People whose lives are ruled by too many shoulds and musts about how life should be or how other people should behave tend to get angry more easily than those who take the position that no one is perfect. When faced with someone who has made a mistake for the first time, do you:
(a) Think you should act in an angry manner so he or she will know not to do it again?
(b) Tend to think that the person may not have realised what he or she was doing?
Those of you who thought (a) was the right reaction are more likely to suffer from a case of “shoulditus”, seeing life in very “all or nothing” terms and believing that people “should” treat you a certain way. You are probably quite an irritable type of person. If this is the case then challenge your thinking – “why should people do what you think is right?” “is there any law that says just because you want something to be a certain way it must be?” Try and develop a more “three strikes and you are out” attitude to life – you will feel much better for it.
If you answered (b) you are more likely to give people the benefit of the doubt and your interactions with people are likely to be productive. You are not a pushover as if someone does something again after you have told them then you would think it a deliberate act and become more assertive in what you say.
The more you can develop a flexible thinking style the less likely you are to experience the unhelpful side effects of anger.
Walk Away, Count to 10 and breathe
When you first start to try and change your angry pattern of behaviour you will need some techniques that you can use to give yourself what could be called “cooling off time”.
Some people will say that they get angry so quickly that they act before they have time to think.If you are one of these people then begin to think about your anger manifests itself. For example, perhaps your very first experience of your anger is when your tummy feels tight, then perhaps your breathing gets faster and then your voice gets louder. The more you monitor yourself the more you are able to recognise what we could call your “early warning” signs. It takes time but you will be able to do it if you monitor yourself.
For example, if you find it too hard to control your anger at the beginning then start by walking away from the situation, taking time to calm down. If you find your tummy tightening then breathe slowly and deeply three or four times and visualise something that makes you feel safe and happy. These strategies have an impact on your biological responses by calming them. Some people find that counting down from 10 in their head also helps, as this is a way of avoiding an instant reaction.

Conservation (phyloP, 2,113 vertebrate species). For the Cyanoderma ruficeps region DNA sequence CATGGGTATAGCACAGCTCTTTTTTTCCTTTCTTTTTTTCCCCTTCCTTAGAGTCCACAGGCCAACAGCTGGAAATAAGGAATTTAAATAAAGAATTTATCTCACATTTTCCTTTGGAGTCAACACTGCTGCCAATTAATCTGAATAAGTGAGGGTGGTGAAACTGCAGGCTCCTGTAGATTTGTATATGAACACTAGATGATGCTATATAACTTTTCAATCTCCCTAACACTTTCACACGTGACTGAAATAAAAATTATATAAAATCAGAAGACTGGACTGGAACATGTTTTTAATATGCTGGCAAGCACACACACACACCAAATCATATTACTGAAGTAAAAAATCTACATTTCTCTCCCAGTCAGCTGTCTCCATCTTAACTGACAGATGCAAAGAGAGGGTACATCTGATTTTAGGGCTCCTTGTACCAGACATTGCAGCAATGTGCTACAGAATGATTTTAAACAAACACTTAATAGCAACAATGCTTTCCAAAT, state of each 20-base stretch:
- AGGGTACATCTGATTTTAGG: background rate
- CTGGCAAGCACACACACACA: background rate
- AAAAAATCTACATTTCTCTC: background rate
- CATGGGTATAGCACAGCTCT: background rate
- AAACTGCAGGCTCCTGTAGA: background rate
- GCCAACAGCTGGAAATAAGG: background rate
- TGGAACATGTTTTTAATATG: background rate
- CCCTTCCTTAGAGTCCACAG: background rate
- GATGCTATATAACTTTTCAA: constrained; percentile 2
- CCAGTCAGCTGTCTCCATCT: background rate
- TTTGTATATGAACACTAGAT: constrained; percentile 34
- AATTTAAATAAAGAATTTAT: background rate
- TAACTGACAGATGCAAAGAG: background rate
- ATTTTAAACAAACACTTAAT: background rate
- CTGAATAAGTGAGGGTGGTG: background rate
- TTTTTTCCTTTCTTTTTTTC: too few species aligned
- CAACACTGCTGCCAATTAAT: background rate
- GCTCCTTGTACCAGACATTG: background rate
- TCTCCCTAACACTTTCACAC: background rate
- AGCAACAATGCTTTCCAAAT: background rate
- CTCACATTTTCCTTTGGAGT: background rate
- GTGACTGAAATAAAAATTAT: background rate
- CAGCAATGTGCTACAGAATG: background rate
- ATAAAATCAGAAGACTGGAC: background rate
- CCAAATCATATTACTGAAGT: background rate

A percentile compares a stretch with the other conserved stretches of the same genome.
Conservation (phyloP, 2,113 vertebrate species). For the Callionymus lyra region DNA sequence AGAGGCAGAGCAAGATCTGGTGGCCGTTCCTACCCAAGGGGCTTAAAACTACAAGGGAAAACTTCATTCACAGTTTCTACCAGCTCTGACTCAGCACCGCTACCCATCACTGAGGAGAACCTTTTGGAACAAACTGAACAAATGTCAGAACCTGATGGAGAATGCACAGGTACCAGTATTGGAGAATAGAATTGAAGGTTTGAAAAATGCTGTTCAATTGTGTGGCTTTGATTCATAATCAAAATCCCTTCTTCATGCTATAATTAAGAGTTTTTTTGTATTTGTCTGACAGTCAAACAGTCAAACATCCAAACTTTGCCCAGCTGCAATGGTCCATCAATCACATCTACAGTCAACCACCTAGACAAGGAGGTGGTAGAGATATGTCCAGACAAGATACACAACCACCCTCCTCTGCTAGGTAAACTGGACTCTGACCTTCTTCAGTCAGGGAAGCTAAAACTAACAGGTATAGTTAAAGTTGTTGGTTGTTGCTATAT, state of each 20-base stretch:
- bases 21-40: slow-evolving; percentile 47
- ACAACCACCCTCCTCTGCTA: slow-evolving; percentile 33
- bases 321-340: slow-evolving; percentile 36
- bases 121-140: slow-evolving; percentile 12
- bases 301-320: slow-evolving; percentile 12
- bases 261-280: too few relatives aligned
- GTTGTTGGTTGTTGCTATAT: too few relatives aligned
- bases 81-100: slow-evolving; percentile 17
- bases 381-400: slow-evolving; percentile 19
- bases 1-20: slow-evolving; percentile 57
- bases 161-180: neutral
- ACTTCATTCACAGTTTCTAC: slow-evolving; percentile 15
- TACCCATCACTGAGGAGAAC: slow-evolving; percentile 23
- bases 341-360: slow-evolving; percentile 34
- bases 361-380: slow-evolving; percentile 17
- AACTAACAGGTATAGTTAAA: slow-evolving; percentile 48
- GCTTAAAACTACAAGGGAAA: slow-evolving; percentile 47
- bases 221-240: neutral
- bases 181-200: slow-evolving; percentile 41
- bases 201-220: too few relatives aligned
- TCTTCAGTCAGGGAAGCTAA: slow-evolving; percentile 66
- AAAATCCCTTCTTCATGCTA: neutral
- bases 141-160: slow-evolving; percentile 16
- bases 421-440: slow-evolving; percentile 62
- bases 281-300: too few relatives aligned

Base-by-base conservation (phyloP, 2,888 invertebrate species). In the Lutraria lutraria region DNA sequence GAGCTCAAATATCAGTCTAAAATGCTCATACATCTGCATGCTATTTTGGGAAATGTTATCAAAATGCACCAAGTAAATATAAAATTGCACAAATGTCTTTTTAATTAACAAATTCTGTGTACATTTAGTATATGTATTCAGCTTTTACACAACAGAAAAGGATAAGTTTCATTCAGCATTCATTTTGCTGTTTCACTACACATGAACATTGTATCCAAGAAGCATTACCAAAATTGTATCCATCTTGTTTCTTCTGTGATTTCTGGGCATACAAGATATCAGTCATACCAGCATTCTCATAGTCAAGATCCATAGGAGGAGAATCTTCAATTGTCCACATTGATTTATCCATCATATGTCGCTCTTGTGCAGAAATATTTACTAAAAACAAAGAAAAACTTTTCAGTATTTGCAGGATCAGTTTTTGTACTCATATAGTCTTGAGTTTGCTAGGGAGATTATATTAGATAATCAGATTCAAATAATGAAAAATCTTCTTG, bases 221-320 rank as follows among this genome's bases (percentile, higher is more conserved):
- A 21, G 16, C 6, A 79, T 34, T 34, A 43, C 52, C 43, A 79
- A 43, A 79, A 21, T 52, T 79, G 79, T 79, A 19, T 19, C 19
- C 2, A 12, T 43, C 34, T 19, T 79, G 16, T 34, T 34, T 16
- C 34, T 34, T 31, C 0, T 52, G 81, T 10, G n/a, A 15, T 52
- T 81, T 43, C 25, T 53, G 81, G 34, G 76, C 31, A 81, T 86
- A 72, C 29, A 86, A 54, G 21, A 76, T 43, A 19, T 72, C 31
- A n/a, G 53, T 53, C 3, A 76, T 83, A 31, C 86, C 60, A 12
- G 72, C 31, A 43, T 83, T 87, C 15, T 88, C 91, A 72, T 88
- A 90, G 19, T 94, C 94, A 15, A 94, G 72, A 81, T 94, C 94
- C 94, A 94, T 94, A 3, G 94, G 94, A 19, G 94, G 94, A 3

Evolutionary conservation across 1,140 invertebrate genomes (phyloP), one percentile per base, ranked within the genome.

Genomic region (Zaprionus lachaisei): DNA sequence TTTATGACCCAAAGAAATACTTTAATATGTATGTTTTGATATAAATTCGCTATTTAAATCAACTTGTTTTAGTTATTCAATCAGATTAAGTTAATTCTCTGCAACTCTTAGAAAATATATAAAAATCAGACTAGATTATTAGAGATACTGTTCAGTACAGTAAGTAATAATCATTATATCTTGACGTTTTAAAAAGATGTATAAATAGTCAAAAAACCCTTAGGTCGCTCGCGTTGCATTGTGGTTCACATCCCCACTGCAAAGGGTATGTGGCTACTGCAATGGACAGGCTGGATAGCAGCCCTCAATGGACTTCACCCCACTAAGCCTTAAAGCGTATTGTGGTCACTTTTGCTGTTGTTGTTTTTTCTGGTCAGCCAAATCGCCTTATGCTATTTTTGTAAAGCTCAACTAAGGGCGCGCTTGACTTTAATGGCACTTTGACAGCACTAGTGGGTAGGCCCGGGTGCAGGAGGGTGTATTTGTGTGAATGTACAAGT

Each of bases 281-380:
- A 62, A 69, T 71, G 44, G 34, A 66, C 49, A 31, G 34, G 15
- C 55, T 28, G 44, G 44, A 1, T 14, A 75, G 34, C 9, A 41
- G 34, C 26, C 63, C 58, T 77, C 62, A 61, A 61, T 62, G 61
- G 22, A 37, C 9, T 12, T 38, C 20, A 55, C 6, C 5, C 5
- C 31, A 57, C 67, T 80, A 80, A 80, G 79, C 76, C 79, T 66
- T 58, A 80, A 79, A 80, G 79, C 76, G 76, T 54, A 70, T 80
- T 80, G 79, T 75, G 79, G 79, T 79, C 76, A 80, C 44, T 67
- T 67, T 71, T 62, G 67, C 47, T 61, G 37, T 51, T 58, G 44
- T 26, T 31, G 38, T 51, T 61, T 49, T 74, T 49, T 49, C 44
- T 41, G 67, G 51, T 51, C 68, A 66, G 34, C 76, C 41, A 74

Assertiveness training classes can be really helpful too. For people who are scared of allowing anger to show, such classes can help you develop a way of gaining confidence that you can be angry in an appropriate way. For those where anger is a problem these classes will provide you with additional strategies so you too can use your anger wisely.
Keep an Anger Diary
You may find it useful to keep what is called an “anger diary”. Your diary can be used to monitor any behaviour you wish to change and is used as a way of recording the details of:
- When you become angry
- The triggers for your anger
- How much anger you feel (using the 0 = no anger to 8 = rageful scale)
- What thoughts were going through your mind at the time and what you did
Keeping a diary where you make entries at least once a day for three weeks or more can help you identify any patterns to your feelings and behaviours and the types of situations that trigger your anger. The diary also gives you the opportunity to monitor how well you are dealing with your anger.
Change your lifestyle
Sometimes our lifestyle makes it harder to manage our anger so the more you can develop a healthy lifestyle the more control you will get.
Exercise helps prevent the accumulation of tension and offers a chance to get away from everyday stresses. Relaxation exercises such as yoga and meditation have been shown to lower tension and change brainwaves. Make sure you make time to relax and make your environment as comfortable as possible as lack of sleep because you have an uncomfortable bed is likely to be a continual source of aggravation.
Here’s the earlier post: Learn How To Use Your Anger
I hope you have found these strategies helpful – you might also be interested in my book: No More Anger: Be Your Own Anger Management Coach